No date has yet been set for these reports to come forward to the Board.

3. Crime statistics across the country

Statistics Canada has come forward with a new crime index, one measuring `crime severity. It was developed in conjunction with policing officials and others, and it generally puts more weight on serious crime and less weight on less serious crime. It notes that the traditional crime rate, which simply records each crime, is loaded with high-volume, less-serious offences, such as mischief and minor thefts.

Using this new index, Stats Can concludes that for the decade 1998  2007, crime severity fell by about 20% during the decade. It says the 10-year decline was driven by a 40% drop in break-ins. It says the traditional crime rate also shows a drop for that decade only by 15 per cent.

It also concludes that `Among Canada's three largest census metropolitan areas, crime was less serious overall in Toronto in 2007 than in either Montréal or Vancouver.

`Canada's largest metropolitan area, Toronto, had a Police-reported Crime Severity Index of 65.6 in 2007 (using 2006 as the base of 100), well below the national average of 94.6 and the lowest of all 27 census metropolitan areas.

Montreal had an overall index of 94.3 while Vancouver's overall index was 128.5, well above the national average and sixth highest of all metropolitan areas.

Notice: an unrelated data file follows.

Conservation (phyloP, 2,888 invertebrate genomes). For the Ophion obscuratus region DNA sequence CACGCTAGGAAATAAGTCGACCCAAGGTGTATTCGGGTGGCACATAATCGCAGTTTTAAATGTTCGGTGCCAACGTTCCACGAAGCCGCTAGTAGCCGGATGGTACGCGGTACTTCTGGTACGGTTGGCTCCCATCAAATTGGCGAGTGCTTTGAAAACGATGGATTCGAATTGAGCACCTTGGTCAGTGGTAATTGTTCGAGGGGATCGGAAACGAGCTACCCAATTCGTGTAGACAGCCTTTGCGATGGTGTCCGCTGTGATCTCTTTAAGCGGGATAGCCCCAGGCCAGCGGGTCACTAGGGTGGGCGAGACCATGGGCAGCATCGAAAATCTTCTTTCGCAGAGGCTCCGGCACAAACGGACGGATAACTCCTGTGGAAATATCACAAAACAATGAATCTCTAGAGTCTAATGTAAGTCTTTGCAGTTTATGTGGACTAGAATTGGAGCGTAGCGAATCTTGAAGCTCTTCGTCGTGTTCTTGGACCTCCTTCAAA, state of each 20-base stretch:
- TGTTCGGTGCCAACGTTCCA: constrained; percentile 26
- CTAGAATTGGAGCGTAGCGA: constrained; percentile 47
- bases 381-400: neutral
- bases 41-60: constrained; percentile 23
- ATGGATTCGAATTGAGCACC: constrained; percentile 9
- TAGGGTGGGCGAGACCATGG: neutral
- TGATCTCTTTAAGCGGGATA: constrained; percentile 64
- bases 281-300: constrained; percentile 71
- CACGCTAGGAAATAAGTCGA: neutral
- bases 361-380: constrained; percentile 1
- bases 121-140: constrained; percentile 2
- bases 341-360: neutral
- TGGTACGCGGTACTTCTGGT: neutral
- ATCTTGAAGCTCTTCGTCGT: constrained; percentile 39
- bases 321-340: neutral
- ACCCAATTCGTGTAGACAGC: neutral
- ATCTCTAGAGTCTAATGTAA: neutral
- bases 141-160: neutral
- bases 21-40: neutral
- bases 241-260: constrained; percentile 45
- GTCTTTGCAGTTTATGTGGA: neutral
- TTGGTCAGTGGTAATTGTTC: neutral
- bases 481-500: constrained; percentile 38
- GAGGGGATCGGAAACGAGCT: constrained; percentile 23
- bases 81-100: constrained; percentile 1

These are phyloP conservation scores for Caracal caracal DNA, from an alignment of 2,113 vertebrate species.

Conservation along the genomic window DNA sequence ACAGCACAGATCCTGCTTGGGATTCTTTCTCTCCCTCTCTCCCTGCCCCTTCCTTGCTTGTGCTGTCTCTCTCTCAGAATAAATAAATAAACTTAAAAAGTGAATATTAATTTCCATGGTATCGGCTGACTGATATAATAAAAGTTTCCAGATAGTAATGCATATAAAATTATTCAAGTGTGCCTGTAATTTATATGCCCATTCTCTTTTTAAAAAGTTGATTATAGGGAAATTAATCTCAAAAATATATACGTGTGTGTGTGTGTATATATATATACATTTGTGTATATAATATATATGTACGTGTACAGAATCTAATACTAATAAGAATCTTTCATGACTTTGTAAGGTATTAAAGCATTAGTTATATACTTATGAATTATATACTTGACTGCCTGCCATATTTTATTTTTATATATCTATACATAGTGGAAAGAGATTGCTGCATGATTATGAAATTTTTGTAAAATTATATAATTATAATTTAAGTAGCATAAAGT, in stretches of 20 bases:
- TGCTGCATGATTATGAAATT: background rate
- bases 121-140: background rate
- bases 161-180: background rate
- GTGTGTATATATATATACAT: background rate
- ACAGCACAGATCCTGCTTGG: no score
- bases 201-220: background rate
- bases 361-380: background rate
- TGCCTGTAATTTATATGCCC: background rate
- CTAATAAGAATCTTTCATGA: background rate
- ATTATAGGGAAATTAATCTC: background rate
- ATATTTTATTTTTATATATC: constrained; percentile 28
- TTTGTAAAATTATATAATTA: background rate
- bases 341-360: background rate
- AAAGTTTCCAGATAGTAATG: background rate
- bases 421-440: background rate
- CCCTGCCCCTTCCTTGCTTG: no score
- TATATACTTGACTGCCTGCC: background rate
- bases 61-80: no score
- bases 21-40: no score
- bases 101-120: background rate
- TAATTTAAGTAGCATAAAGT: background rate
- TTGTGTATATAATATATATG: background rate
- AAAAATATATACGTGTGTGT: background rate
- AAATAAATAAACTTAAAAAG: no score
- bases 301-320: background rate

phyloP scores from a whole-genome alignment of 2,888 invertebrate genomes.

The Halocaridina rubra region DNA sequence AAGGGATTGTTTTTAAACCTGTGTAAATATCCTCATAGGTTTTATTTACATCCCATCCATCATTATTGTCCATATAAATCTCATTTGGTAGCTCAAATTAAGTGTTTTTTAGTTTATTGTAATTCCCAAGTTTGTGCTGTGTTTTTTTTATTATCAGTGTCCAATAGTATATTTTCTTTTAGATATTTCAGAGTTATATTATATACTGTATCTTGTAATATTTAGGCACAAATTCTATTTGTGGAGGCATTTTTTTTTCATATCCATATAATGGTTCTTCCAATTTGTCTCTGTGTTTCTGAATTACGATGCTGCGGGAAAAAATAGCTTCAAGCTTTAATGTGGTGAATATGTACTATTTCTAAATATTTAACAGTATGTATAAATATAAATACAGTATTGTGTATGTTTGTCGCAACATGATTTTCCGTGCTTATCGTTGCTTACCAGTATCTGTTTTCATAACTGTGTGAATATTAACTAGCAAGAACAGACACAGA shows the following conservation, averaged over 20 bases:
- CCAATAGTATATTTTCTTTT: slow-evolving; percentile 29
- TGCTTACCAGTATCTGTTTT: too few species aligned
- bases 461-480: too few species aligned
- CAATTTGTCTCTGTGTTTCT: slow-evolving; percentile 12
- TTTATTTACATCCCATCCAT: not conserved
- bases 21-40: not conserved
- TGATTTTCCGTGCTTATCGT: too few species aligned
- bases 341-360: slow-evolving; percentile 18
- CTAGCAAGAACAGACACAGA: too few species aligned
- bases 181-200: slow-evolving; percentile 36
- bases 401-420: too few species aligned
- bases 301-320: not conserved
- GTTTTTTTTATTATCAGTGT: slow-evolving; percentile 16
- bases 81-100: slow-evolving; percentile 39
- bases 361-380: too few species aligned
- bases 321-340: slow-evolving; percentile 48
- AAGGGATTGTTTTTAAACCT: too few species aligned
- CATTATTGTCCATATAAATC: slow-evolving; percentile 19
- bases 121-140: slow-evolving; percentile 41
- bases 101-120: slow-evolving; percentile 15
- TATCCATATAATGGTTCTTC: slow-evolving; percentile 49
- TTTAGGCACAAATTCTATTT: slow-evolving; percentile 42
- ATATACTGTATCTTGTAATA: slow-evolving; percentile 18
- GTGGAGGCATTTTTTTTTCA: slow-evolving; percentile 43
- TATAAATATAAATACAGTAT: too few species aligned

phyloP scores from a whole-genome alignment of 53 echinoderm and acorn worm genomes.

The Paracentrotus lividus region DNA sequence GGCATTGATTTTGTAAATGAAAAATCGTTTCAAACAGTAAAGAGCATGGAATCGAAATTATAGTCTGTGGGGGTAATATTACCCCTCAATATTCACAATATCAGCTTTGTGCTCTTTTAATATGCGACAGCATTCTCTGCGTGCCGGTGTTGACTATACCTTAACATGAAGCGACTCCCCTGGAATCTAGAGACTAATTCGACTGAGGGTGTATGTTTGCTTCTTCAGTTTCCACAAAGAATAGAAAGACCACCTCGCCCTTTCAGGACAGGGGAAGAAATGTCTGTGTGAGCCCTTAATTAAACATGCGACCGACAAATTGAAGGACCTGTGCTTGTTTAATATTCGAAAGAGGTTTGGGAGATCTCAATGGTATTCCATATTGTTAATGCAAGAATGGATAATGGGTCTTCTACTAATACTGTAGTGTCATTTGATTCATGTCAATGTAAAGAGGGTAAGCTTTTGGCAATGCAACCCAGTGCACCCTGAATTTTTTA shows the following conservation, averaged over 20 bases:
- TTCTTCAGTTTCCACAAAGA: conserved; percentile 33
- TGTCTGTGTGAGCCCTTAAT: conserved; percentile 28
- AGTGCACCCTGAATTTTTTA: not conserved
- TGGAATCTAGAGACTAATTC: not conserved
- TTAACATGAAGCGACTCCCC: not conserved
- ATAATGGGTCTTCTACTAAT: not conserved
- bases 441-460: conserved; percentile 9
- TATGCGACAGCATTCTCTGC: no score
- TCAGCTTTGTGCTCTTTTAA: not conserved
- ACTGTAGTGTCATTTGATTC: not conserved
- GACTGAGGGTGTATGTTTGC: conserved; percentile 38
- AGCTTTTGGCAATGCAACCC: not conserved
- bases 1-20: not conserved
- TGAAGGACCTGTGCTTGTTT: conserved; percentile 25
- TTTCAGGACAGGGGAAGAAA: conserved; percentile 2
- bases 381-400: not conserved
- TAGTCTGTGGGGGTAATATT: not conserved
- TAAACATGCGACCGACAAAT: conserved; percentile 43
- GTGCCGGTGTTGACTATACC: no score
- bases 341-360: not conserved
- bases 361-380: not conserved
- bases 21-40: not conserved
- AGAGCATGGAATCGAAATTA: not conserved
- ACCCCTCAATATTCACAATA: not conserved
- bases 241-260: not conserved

For further detail, go to the Stats Can web site,
http://www.statcan.gc.ca/daily-quotidien/090421/dq090421b-eng.htm

4. Schertzer case appealed

The last Bulletin (No. 46), referred to the story in the April issue of Toronto Life about detective John Schertzer and his colleagues. The story noted that the charges against the officers were dismissed by the court because it had taken them too long to come forward. The Crown has since appealed this decision, and a hearing is scheduled for late August.

5. Love those Danish police

Do you think you deserve to be hugged in a friendly way by a police officer? It seems possible in Denmark, according to the short video found at http://www.fordivielskerdig.dk/

6. Subscribe to the Bulletin

To subscribe or unsubscribe to this Bulletin, please send a note to info@tpac.ca with the instructions in the subject line or in the text of the message. Our e-mail list is confidential and will not be made available to others. There is no charge for the Bulletin. Our website is http://www.tpac.ca.

Please circulate this Bulletin to friends and colleagues who might share an interest in policing. We appreciate your comments or suggestions for stories which should be sent to info@tpac.ca .

- end -